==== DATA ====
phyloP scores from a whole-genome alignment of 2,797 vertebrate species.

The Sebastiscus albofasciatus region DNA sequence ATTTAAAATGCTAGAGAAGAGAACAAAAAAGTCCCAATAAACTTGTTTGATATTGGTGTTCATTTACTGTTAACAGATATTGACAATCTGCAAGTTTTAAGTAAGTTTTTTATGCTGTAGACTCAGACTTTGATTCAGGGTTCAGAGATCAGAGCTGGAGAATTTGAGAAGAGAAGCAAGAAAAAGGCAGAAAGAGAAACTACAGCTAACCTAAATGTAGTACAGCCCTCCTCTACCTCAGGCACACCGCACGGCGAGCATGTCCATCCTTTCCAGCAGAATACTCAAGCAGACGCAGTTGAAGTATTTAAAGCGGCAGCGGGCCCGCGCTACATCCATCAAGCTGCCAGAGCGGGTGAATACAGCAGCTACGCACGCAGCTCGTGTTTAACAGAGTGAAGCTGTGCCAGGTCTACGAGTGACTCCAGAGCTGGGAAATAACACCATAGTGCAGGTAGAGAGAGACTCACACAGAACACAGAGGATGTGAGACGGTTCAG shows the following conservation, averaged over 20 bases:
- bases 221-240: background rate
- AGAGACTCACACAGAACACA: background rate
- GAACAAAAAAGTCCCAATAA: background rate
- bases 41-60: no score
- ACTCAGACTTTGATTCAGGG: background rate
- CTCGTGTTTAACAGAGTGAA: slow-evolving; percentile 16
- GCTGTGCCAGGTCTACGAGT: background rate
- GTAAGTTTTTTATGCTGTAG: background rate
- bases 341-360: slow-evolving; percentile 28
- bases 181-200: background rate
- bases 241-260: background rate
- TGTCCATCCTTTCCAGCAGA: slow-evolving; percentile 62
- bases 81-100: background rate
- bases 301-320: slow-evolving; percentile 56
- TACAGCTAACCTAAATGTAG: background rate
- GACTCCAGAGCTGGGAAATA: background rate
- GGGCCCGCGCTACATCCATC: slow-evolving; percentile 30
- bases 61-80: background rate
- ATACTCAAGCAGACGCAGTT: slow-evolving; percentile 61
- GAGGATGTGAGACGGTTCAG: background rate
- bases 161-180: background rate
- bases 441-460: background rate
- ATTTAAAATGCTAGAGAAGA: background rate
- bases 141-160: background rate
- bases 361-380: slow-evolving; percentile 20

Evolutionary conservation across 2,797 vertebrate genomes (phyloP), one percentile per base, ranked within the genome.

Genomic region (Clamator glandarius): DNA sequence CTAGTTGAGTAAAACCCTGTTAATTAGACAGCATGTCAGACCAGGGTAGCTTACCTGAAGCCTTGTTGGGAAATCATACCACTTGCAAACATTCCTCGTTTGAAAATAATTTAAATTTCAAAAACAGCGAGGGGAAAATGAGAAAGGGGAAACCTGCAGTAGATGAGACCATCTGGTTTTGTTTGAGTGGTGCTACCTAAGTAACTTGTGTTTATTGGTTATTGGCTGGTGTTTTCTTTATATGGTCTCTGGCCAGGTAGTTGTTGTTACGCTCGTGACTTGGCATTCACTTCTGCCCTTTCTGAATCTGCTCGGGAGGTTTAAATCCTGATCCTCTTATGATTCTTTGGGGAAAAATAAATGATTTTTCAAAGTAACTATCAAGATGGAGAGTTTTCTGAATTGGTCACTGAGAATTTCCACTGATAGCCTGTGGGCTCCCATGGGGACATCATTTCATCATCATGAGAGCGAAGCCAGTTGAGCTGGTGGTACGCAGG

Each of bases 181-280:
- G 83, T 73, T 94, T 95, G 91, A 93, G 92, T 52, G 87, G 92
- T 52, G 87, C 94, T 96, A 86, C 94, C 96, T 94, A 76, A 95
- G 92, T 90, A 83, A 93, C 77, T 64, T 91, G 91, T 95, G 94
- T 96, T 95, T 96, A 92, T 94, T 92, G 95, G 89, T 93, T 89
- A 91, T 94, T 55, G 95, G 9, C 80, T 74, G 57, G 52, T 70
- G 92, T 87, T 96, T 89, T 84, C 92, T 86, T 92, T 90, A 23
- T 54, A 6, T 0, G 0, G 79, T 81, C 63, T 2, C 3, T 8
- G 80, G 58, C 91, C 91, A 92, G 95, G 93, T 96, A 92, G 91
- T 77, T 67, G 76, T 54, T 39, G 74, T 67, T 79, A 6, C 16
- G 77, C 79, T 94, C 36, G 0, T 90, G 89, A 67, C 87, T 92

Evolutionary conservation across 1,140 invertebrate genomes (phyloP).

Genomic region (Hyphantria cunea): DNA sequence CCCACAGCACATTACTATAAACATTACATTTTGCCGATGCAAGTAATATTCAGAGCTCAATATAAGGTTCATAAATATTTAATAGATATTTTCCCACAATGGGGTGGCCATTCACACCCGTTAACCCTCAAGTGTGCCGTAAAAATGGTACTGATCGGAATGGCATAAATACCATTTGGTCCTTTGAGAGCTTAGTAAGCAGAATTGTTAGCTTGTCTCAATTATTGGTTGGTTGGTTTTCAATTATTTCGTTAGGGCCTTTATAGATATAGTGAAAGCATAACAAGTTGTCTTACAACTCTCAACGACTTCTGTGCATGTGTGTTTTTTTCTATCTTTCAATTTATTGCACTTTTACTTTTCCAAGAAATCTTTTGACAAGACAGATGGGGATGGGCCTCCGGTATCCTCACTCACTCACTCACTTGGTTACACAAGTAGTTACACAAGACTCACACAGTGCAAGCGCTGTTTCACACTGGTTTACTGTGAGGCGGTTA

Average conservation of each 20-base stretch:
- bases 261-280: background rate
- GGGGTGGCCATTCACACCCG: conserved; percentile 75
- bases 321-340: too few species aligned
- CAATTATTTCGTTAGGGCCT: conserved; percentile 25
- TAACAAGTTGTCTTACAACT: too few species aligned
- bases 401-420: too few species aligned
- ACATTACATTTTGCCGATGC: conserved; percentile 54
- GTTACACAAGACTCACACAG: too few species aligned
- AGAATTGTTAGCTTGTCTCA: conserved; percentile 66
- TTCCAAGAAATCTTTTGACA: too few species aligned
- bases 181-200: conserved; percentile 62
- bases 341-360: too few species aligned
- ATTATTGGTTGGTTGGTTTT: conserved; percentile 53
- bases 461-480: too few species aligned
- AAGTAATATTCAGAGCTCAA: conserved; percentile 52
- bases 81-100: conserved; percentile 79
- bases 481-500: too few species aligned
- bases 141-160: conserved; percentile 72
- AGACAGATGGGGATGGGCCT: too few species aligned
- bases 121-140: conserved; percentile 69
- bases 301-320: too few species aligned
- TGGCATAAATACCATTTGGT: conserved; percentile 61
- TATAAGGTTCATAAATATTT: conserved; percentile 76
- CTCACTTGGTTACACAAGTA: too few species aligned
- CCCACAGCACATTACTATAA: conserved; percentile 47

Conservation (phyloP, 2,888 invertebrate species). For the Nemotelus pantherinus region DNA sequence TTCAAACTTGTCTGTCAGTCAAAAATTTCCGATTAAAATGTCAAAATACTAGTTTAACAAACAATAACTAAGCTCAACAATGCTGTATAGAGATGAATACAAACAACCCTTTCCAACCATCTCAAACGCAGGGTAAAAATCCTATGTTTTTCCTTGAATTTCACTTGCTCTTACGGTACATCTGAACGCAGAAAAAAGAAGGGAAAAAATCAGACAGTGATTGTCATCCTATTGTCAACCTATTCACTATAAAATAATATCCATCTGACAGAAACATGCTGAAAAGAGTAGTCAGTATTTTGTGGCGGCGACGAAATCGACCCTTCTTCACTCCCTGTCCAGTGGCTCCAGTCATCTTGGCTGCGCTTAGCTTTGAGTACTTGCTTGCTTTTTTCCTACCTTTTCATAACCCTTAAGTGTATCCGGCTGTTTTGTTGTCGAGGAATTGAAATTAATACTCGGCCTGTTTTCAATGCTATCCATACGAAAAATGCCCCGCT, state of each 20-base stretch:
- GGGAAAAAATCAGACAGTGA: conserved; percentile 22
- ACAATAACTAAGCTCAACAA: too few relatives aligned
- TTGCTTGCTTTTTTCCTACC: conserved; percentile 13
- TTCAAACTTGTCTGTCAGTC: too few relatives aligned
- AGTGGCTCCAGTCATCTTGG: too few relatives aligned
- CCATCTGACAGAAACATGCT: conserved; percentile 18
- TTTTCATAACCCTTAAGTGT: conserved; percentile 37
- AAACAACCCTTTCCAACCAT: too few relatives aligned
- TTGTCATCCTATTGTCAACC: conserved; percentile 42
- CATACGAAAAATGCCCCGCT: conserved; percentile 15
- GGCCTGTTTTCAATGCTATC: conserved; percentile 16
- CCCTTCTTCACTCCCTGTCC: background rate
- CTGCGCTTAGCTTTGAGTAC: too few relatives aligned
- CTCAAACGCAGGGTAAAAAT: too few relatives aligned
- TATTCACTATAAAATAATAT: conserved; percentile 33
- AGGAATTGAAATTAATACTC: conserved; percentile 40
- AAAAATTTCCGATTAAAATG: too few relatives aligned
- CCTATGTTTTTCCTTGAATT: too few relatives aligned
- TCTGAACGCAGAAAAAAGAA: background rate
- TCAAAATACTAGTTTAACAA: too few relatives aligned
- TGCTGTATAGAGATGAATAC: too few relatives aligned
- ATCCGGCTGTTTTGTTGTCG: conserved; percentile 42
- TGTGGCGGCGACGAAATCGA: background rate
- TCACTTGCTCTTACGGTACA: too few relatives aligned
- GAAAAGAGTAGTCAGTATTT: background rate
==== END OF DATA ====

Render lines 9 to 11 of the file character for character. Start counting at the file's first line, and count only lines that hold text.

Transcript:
- GCTGTGCCAGGTCTACGAGT: background rate
- GTAAGTTTTTTATGCTGTAG: background rate
- bases 341-360: slow-evolving; percentile 28